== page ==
A child theme is essentially a simple style.css file containing this information:
/* Theme Name: Mystique - Extend Theme URI: http://digitalnature.eu/themes/mystique/ Description: Child theme of Mystique. Please leave this one activated for proper customizations to Mystique. Version: 1.0 Author: You & digitalnature Author URI: http://digitalnature.eu/ Template: mystique */ /* Add your own CSS here if you want */
The most important thing here is the line with the Template: tag. The value you enter there tells WordPress to use template files from that theme directory (“mystique” in this case) if your child theme directory doesn’t have them.
So to build your child theme, create a directory in wp-content/themes, name it as you wish and drop this style.css file in it. Then activate the theme. That’s it.
The main advantage is that you can safely customize the theme you selected above, without loosing the changes you make in case you upgrade WP or the theme to a newer version. Also, when your site uses a child Atom theme, you get some extra features enabled
Let’s say you want to change what appears in post teasers, for example – you want to add the post view count in the information bar:
- The post teaser (preview) template is named teaser.php. Locate this file in the main theme directory, and copy it to your computer.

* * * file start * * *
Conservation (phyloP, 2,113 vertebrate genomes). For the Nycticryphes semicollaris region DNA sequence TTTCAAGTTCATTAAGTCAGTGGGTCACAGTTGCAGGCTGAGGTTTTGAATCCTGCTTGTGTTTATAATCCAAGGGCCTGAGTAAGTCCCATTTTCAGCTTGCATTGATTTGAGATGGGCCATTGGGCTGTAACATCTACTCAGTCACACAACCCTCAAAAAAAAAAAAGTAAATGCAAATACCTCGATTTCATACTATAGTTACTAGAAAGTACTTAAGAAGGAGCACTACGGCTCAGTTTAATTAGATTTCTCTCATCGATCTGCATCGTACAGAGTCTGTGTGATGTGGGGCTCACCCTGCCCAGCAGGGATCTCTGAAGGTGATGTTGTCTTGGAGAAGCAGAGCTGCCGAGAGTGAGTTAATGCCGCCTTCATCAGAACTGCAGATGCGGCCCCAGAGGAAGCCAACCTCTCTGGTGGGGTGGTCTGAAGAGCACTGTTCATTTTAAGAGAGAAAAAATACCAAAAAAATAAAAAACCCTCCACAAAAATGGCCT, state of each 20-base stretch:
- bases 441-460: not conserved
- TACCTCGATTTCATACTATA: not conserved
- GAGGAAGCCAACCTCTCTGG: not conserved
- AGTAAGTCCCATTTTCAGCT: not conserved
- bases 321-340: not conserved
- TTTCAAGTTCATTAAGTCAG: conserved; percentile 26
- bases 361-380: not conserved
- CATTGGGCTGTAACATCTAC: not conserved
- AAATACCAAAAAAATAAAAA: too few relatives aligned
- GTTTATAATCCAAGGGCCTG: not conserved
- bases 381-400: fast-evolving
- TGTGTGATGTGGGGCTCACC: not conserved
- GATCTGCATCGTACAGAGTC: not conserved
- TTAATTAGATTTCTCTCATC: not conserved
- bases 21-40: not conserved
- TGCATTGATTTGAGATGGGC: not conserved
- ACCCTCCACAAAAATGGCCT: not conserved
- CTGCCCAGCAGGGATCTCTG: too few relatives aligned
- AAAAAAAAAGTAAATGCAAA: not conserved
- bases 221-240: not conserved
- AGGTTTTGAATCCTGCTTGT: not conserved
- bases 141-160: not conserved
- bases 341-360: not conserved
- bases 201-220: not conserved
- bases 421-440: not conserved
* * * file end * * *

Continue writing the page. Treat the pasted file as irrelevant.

- Open it in a text editor, preferably one with code syntax highlighting, like Notepad2, and simply add the code that shows the post counts somewhere in the .post-std div. Luckily Atom has a getViews() method implemented, so you don’t need to code this feature yourself:
This post has <?php echo $app->post->getViews(); ?> views
- Save the file and upload it in your child theme directory. Now WordPress will use your custom teaser.php template when showing post teasers on the home page.
Already have a “Extend” theme active ?
Atom themes will attempt to automatically create and activate a child theme when first installed. This is not always successful since many hosts prevent direct write access for scripts, but in case you already have it running, then you don’t need to manually create one anymore.
Child Themes (The WordPress Codex)
Understand WordPress Child Theme (WPengineer)
Social Media Icons
after that create new folder „social-media-icons“
„themes/childtheme/social-media-icons“ for example
in the childtheme folder add now your icons (for example Linkedin, in the social-media-icons-psd there are also many icons for your mystique installation )